I couldn't say that The Birds changed cinema the way 2001 did, but it's a remarkable achievement for its time (and, I think, it was actually a major box-office hit -- Wikipedia lists it as the 8th highest grossing film of 1963, between Son of Flubber and Dr. No. Now there's a time capsule for you).

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Comments (9):Log in or register to post your own comments
Totally agree with you on The Birds--very underrated movie and the lack of the conventional elements you mention is what makes it great for me. And in terms of its "emotional realism," I would add the performance of the young Veronica Cartwright. Even as a kid I remember being chilled to the bone by her tearful description of what happened to Pleshette's character ("...and they covered her!"). Cartwright, even as an adult in Alien, performed emotional breakdowns more convincingly than just about any other actor I can think of.

I would add the performance of the young Veronica Cartwright. Even as a kid I remember being chilled to the bone by her tearful description of what happened to Pleshette's character ("...and they covered her!"). Cartwright, even as an adult in Alien, performed emotional breakdowns more convincingly than just about any other actor I can think of.

The Birds, Alien, Invasion Of The Body Snatchers, The Witches Of Eastwick...Cartwright is always getting terrorized in movies, and she depicts the hysteria of genuine terror better than any actress I can think of.

Cartwright does do hysteria superbly, especially in Alien (she could have played the Shelley Duvall role in The Shining). When I see The Birds these days, it sounds like all of her lines were re-looped (maybe for production reasons), but as far as I can tell she did her own looping.

She was the special guest at the Birds screening I went to, but it was kind of an awkward interview, with a poor sound system and a less than great moderator.

Back in the 1980's, filmmaker Walton Dornisch made a short documentary, "Albert Whitlock: Master of Illusion," which demonstrates that impressionistic technique you mention, but which unfortunately does not seem to be available for home video. Perhaps some appropriate Criterion Collection disc in the future will include it as supplemental material.

It's ironically coincidental to read your comment on the human emotion in Hitchcock characters, as I was just reading an old interview with screenwriter John Michael Hayes (REAR WINDOW, THE TROUBLE WITH HARRY, etc.) in which he expresses some fascinating opinions about what he perceived to be Hitchcock's coldness and misanthropy and how it was reflected in his treatment of his characters.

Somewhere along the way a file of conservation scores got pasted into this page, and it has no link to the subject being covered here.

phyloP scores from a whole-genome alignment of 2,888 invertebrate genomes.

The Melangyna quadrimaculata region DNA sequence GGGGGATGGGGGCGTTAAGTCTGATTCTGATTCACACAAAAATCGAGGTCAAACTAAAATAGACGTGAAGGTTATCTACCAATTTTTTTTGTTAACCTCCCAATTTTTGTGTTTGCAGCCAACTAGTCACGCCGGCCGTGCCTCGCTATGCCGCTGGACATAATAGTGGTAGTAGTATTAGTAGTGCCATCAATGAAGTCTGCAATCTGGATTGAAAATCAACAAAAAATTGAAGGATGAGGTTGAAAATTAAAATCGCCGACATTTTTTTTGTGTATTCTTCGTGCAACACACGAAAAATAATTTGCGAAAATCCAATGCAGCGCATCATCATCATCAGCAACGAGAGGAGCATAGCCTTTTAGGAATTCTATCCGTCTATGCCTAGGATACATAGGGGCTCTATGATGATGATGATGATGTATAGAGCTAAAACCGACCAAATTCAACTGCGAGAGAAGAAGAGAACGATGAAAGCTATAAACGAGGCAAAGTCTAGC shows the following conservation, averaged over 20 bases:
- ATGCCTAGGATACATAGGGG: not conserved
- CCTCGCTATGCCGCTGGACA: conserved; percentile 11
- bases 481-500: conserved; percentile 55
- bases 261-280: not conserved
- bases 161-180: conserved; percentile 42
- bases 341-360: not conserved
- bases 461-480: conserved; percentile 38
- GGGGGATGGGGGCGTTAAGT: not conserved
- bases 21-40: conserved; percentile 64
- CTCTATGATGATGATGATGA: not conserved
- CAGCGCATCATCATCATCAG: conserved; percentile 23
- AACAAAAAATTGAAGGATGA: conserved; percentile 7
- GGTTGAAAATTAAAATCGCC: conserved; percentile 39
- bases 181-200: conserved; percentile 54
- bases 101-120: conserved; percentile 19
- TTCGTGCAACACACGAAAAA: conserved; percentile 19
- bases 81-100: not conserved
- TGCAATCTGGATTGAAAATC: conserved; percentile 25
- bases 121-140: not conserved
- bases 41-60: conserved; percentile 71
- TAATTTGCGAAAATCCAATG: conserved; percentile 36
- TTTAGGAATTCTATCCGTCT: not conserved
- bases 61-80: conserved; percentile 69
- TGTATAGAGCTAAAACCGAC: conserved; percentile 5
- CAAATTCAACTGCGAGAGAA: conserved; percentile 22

Just a quick aside about that image of the farmer's corpse face in THE BIRDS: part of its shock impact derives from it being presented not in a single close-up but in a sequence of three quick close-ups, each one boring in closer than the one before -- a technique first (I believe) used by James Whale to introduce Karloff's monstrous face in FRANKENSTEIN.

I would add the performance of the young Veronica Cartwright. Even as a kid I remember being chilled to the bone by her tearful description of what happened to Pleshette's character ("...and they covered her!"). Cartwright, even as an adult in Alien, performed emotional breakdowns more convincingly than just about any other actor I can think of.

The Birds, Alien, Invasion Of The Body Snatchers, The Witches Of Eastwick...Cartwright is always getting terrorized in movies, and she depicts the hysteria of genuine terror better than any actress I can think of.


and x-files as well. quite a genre-iffic resume.

There is a great blog exploration of Albert Whitlock's talents here:

http://nzpetesmatteshot.blogspot.com/2010/09/albert-whitlock-scrapbook-of-memorable.html

Back in the 1980's, filmmaker Walton Dornisch made a short documentary, "Albert Whitlock: Master of Illusion," which demonstrates that impressionistic technique you mention, but which unfortunately does not seem to be available for home video. Perhaps some appropriate Criterion Collection disc in the future will include it as supplemental material.

It's ironically coincidental to read your comment on the human emotion in Hitchcock characters, as I was just reading an old interview with screenwriter John Michael Hayes (REAR WINDOW, THE TROUBLE WITH HARRY, etc.) in which he expresses some fascinating opinions about what he perceived to be Hitchcock's coldness and misanthropy and how it was reflected in his treatment of his characters.

Just a quick aside about that image of the farmer's corpse face in THE BIRDS: part of its shock impact derives from it being presented not in a single close-up but in a sequence of three quick close-ups, each one boring in closer than the one before -- a technique first (I believe) used by James Whale to introduce Karloff's monstrous face in FRANKENSTEIN.


I remember seeing a documentary years ago that pointed out that the farmer's empty eye sockets were not make-up, but rather a Whitlock glass painting between the camera and the actor.

I would add the performance of the young Veronica Cartwright. Even as a kid I remember being chilled to the bone by her tearful description of what happened to Pleshette's character ("...and they covered her!"). Cartwright, even as an adult in Alien, performed emotional breakdowns more convincingly than just about any other actor I can think of.

The Birds, Alien, Invasion Of The Body Snatchers, The Witches Of Eastwick...Cartwright is always getting terrorized in movies, and she depicts the hysteria of genuine terror better than any actress I can think of.


She is excellent and should be in more movies.

Bird attack on Brenner's house was scary as hell the screeching bird noises had everyone on tenterhooks, me included, just before the invasion Cathy did ask about the lovebirds safety the response was wicked but understandable.

When I 1st saw this movie & Cathy being attacked 3 times, I was sure she was done for in one of those scenes. Cartwright's performance was very mature for her age - special.

Ditto Alien splendid actress.

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October 20
Adolph Deutsch born (1897)
Frank Churchill born (1901)
Lucien Moraweck died (1973)
Ron Jones records his score for the Star Trek: The Next Generation episode "Booby Trap" (1989)